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The Crisis of Our Century

Sunday marked the 100-year anniversary of the grinding conclusion of World War I. The First World War was a human catastrophe. It upended everything the Western world had come to believe. It was a mindless, mechanical, and meaningless war that swallowed an entire generation and forever re-shaped the geo-political and cultural reality of the century to come. By the end, monarchical Russia had collapsed and was rebuilding into the Soviet Union. Germany, impoverished and resentful, was placed on a track towards Nazism. The United States stepped into the international sphere, where it would become inextricably enmeshed.

Centuries are shaped by societal trauma. Rapid shifts in collective human understandings of society cause whiplash and have consequences. WWI ushered in the era of fully mechanized war and set the stage for the rise of fascism in Europe, in turn leading to WWII, which ushered in the nuclear age, the Cold War, Vietnam, the birth of the internet, and the establishment of global American hegemony.

Reflecting on this leads one to consider the future of our present century. What is the trauma that will shape our historical era? The fundamental answer: climate change.

The UN’s Intergovernmental Panel on Climate Change (IPCC) released a report warning that hundreds of millions of lives are at stake should the global temperature rise higher than 1.5 degrees Celsius.

At our present course, that will happen by the year 2040. All of the world’s coral reefs will die out. Wildfires and heat waves will ravage the planet annually. Rapid fluctuations between drought and flooding will jeopardize the world’s food supplies.

This is, disturbingly, a best-case scenario. As it stands now, it will not be possible to keep the climate from warming higher than two degrees Celsius. In fact, it’s estimated that by the end of the century the global temperature will have risen four.

The ramifications of this are immense. At two degrees, the polar ice caps will melt and flood the world’s coastal cities. The global GDP will drop 13 percent. Four hundred million people will suffer from water scarcity. In equatorial regions, such as India, there will be 32 times as many extreme heat waves, each lasting five times as long.

At three degrees, southern Europe will be in permanent drought. Droughts in South America will last 19 months, 21 months in the Caribbean, and up to five years in North Africa. A rise in sea-levels and severe flooding will exaggerate river damage globally.

At four degrees, the global grain supply may fall by 50 percent. Food crises will become  a yearly event. The international economy will shrink by 30 percent. Under widespread strain, conflict and warfare will rise in frequency.

According to the IPCC, slowing this catastrophic rise will require an effort similar to that of the United States’ mobilization before World War II, but enacted at a global scale. That is a tall order considering the state of the present world order, which has become increasingly nationalistic and authoritarian in recent years.

In fact, the trend towards authoritarianism is part and parcel with climate change. Global destabilization has resulted in mass migrations of peoples across borders. The Trump brand of ‘Build-the Wall’ anti-immigrant paranoia has been echoed across the world, and is being used to restrict individual liberties and corrode democratic systems.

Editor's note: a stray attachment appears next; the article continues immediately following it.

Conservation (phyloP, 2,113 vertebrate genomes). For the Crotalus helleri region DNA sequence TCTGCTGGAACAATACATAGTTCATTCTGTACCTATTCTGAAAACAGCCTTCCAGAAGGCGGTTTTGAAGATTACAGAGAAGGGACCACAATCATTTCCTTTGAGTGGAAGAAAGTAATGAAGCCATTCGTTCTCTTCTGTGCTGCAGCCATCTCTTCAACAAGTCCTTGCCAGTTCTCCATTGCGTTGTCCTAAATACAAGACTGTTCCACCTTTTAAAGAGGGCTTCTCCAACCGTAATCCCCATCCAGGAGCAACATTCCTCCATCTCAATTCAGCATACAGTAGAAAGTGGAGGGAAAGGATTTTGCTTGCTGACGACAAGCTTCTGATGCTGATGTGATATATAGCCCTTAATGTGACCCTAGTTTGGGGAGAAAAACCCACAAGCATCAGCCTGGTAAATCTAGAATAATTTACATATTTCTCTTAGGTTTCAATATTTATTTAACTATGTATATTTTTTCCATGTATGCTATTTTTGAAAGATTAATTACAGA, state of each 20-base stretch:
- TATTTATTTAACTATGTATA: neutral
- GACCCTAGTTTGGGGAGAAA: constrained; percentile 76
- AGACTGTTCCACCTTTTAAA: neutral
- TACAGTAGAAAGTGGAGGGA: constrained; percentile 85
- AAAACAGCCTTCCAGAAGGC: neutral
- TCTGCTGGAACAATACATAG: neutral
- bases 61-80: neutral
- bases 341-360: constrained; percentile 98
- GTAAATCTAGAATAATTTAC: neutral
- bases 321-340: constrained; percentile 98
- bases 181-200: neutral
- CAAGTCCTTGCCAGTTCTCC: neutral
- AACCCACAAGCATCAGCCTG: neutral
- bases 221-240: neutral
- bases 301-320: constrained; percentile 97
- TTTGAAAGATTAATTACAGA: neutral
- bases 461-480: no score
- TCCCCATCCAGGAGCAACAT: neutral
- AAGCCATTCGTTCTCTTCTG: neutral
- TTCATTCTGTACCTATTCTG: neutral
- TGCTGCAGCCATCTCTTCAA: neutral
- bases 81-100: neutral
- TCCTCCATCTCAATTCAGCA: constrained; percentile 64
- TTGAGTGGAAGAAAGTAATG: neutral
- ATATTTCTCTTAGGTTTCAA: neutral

It is likely that the pendulum will continue to swing right as the effects of climate change enact further instability across the world. Even people in the wealthiest of countries will be displaced. A great deal of New York City is going to be underwater in the next 30 years. Considering how many cities lie on America’s coasts, expect mass migration within the country as people annually lose their homes to flooding and storms.

The crisis of our century is three-fold. Its most fundamental is climate change, seconded by authoritarianism. Its last and far-reaching component is artificial intelligence.

AI technology is poised to eliminate 40 percent of all jobs. That is an unprecedented level of automation that will change how human society functions at an elemental level. Public trust in news and information will continue to erode as video and audio manipulation technology becomes more and more sophisticated and widespread. Facial recognition software gives governments and corporations the power to target people and increase mass surveillance. AI’s like the Google Assistant, capable of impersonating a human voice in a conversation over the phone, will likely be used to target and manipulate people for insidious purposes.

Suffice to say, the road ahead is steep and frightening.

It is important to understand that what is now history was once the present. World War I was not inevitable. It resulted, in part, from political negligence and flawed understandings of societal trends and technological capability. Most everyone living at the eve of the first World War likely thought their world would never change. But it did. And it will.

We face a century of global disruption at a scale that is arguably unprecedented. No matter the specifics of what happens, our world will not be the same, but things do not have to continue on their present course. We are not doomed to the full and apocalyptic force of climate change if we act now. We do not have to resort to authoritarianism to deal with mass migration of peoples and environmental destabilization. Artificial intelligence can do great things for humanity, so long as there are people ready to use it for good.

Now is the time to unite for the greater good of our global community. Come together on what you can. Do good. Adapt and be ready.


Source: New York Magazine

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